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Reliability Assessment of 3D Printed Electronics

Investigators at University of Maryland and LPS have successfully teamed with LMCO, GE-GRC, Optomec, Intrinsiq Materials and Binghamton University, to win a 18-month grant from NextFlex - PC 2.0 program, for demonstrating conformal electronics printed on 3-D doubly-curved surfaces. CALCE's role is to assess the reliability of the new material sets and the non-traditional geometric architectures that are envisioned in this project. The team members represent all aspects of the value chain, from end-user/OEM to academia to equipment and material suppliers. The team will develop hardware and software that can demonstrate deposition on a curved surface (defined as greater than +/- 30deg biaxial curvature) with a geometric distortion relative to the intended pattern geometry less than 10%. The result of this effort will permit the realization of the full promise of 3D Printed Electronics technologies that can be “printed in 3D space”; i.e.: the ability to print onto the surface of an existing 3-dimensional component for the purpose of incorporating sensors, antenna and related circuitry.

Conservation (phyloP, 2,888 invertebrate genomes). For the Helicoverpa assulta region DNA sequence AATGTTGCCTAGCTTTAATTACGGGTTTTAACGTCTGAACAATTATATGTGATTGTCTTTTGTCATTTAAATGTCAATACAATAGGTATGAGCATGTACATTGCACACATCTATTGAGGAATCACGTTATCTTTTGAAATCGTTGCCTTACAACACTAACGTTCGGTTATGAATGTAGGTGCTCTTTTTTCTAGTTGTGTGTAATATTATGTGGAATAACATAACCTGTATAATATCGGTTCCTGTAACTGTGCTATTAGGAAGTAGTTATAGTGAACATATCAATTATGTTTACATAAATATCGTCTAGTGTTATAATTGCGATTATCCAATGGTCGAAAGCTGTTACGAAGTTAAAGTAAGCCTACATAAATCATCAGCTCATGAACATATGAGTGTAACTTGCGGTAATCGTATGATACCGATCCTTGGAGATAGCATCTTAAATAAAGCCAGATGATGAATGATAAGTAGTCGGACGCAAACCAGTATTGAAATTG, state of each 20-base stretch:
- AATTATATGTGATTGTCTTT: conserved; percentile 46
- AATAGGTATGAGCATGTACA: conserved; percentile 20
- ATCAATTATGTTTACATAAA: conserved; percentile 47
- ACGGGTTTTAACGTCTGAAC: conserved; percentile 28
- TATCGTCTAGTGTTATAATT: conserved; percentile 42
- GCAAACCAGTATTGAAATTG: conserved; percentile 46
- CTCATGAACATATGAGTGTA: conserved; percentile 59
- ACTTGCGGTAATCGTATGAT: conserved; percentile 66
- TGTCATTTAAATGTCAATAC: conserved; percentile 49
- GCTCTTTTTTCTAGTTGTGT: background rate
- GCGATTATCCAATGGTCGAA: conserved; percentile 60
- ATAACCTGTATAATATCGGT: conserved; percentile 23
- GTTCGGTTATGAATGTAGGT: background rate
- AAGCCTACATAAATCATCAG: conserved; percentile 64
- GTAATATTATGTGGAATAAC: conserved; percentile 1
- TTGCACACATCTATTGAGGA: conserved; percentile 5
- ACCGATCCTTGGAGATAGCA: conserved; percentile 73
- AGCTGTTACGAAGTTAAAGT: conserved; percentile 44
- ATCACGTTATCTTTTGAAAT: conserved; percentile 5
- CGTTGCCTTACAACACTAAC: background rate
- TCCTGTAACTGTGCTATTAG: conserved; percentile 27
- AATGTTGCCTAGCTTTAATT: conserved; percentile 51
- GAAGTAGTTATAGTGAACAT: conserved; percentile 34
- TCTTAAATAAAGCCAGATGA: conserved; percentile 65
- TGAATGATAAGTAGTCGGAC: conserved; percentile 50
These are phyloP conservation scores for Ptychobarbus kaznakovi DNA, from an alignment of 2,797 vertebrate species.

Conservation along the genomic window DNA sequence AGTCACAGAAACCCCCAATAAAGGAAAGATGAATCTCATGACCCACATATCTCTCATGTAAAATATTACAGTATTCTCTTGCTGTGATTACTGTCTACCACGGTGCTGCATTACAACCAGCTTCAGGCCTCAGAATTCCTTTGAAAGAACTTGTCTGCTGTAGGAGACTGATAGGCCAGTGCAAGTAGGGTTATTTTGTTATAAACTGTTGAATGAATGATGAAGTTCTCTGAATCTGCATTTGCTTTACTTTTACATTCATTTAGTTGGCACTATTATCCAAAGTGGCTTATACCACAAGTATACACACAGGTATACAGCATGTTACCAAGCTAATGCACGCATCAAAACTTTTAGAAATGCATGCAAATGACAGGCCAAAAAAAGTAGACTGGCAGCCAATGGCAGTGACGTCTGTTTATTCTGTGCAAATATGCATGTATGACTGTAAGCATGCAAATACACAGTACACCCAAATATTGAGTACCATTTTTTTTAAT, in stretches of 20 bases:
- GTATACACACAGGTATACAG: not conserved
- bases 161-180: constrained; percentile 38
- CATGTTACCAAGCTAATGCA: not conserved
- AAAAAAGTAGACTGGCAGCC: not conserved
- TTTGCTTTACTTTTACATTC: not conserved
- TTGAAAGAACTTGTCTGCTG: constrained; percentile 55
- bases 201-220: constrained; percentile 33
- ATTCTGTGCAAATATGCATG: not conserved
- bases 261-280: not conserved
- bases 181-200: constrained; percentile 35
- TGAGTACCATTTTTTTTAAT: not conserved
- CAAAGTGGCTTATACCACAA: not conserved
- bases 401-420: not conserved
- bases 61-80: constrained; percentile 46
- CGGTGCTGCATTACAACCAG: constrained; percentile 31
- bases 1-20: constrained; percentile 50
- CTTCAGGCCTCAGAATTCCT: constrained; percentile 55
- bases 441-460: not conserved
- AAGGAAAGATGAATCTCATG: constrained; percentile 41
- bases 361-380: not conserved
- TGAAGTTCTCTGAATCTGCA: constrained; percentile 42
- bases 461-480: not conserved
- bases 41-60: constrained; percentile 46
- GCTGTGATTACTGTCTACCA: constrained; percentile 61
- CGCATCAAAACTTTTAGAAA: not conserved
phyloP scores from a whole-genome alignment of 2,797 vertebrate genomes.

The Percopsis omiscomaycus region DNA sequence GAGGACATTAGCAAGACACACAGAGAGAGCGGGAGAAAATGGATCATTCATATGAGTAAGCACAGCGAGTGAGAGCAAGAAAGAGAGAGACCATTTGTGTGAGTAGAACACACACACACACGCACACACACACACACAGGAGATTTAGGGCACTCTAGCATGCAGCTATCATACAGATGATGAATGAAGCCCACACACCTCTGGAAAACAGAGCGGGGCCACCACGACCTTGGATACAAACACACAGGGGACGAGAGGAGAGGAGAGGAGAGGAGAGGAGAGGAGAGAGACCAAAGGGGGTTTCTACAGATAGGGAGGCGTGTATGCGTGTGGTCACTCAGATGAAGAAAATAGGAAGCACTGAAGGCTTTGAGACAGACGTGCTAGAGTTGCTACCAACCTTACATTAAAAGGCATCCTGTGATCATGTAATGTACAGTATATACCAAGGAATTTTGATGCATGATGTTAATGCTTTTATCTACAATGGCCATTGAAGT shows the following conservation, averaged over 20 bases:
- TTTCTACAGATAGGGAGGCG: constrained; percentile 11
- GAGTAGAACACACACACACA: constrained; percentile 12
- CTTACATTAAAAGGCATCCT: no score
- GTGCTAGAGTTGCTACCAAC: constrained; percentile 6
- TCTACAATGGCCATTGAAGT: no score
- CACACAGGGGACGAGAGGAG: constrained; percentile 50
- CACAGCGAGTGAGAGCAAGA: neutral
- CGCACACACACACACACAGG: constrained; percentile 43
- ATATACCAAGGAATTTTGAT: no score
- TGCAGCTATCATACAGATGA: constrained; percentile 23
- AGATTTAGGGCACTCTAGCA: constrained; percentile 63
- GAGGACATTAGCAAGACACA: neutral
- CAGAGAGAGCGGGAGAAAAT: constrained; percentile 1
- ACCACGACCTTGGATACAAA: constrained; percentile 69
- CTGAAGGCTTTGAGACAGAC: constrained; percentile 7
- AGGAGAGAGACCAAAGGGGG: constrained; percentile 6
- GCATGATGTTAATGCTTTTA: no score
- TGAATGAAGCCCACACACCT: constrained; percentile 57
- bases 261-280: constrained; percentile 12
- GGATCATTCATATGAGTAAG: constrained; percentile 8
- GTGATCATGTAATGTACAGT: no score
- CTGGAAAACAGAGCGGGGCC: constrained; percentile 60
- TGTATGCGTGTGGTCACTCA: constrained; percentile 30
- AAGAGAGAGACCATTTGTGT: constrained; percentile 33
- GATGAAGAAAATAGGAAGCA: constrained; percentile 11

For further information, please contact Abhijit Dasgupta

The Center for Advanced Life Cycle Engineering (CALCE), the largest electronic products and systems research center focused on electronics reliability, is dedicated to providing a knowledge and resource base to support the development of competitive electronic components, products, and systems.

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